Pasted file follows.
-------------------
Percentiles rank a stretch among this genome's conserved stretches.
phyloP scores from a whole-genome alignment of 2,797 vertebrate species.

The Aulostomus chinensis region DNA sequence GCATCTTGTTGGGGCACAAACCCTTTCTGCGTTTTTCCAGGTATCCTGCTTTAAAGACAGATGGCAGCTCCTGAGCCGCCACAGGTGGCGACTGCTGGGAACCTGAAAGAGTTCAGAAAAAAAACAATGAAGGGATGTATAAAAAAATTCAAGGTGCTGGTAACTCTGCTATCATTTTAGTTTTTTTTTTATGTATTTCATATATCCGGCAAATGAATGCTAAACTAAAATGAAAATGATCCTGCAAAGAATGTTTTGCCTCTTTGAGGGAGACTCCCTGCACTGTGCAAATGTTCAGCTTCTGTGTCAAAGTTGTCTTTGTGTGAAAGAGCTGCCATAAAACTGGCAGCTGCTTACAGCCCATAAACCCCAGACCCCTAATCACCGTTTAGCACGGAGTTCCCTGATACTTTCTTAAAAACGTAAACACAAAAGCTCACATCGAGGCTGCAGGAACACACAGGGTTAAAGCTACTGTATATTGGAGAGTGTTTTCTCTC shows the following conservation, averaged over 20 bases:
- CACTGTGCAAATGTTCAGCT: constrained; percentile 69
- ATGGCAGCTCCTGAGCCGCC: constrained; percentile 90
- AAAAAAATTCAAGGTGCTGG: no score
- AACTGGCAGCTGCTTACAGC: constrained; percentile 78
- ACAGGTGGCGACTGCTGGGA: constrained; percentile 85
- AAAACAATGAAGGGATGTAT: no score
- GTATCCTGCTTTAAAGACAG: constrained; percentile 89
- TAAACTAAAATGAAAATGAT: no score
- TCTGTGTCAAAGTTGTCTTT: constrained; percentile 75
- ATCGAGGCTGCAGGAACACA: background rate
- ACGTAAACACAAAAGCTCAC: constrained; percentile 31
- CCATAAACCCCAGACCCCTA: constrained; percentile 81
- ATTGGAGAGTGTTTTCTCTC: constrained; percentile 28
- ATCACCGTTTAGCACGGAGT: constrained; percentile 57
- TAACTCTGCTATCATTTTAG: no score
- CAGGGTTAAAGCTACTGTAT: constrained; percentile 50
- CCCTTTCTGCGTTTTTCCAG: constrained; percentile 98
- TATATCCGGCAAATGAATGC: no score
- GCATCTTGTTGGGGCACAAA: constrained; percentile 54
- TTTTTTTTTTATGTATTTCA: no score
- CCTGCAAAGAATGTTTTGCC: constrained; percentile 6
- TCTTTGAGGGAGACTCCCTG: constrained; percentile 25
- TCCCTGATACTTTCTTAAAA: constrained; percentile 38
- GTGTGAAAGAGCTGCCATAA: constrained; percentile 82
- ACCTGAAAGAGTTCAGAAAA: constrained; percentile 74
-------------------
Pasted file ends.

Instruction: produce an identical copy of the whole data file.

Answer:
Percentiles rank a stretch among this genome's conserved stretches.
phyloP scores from a whole-genome alignment of 2,797 vertebrate species.

The Aulostomus chinensis region DNA sequence GCATCTTGTTGGGGCACAAACCCTTTCTGCGTTTTTCCAGGTATCCTGCTTTAAAGACAGATGGCAGCTCCTGAGCCGCCACAGGTGGCGACTGCTGGGAACCTGAAAGAGTTCAGAAAAAAAACAATGAAGGGATGTATAAAAAAATTCAAGGTGCTGGTAACTCTGCTATCATTTTAGTTTTTTTTTTATGTATTTCATATATCCGGCAAATGAATGCTAAACTAAAATGAAAATGATCCTGCAAAGAATGTTTTGCCTCTTTGAGGGAGACTCCCTGCACTGTGCAAATGTTCAGCTTCTGTGTCAAAGTTGTCTTTGTGTGAAAGAGCTGCCATAAAACTGGCAGCTGCTTACAGCCCATAAACCCCAGACCCCTAATCACCGTTTAGCACGGAGTTCCCTGATACTTTCTTAAAAACGTAAACACAAAAGCTCACATCGAGGCTGCAGGAACACACAGGGTTAAAGCTACTGTATATTGGAGAGTGTTTTCTCTC shows the following conservation, averaged over 20 bases:
- CACTGTGCAAATGTTCAGCT: constrained; percentile 69
- ATGGCAGCTCCTGAGCCGCC: constrained; percentile 90
- AAAAAAATTCAAGGTGCTGG: no score
- AACTGGCAGCTGCTTACAGC: constrained; percentile 78
- ACAGGTGGCGACTGCTGGGA: constrained; percentile 85
- AAAACAATGAAGGGATGTAT: no score
- GTATCCTGCTTTAAAGACAG: constrained; percentile 89
- TAAACTAAAATGAAAATGAT: no score
- TCTGTGTCAAAGTTGTCTTT: constrained; percentile 75
- ATCGAGGCTGCAGGAACACA: background rate
- ACGTAAACACAAAAGCTCAC: constrained; percentile 31
- CCATAAACCCCAGACCCCTA: constrained; percentile 81
- ATTGGAGAGTGTTTTCTCTC: constrained; percentile 28
- ATCACCGTTTAGCACGGAGT: constrained; percentile 57
- TAACTCTGCTATCATTTTAG: no score
- CAGGGTTAAAGCTACTGTAT: constrained; percentile 50
- CCCTTTCTGCGTTTTTCCAG: constrained; percentile 98
- TATATCCGGCAAATGAATGC: no score
- GCATCTTGTTGGGGCACAAA: constrained; percentile 54
- TTTTTTTTTTATGTATTTCA: no score
- CCTGCAAAGAATGTTTTGCC: constrained; percentile 6
- TCTTTGAGGGAGACTCCCTG: constrained; percentile 25
- TCCCTGATACTTTCTTAAAA: constrained; percentile 38
- GTGTGAAAGAGCTGCCATAA: constrained; percentile 82
- ACCTGAAAGAGTTCAGAAAA: constrained; percentile 74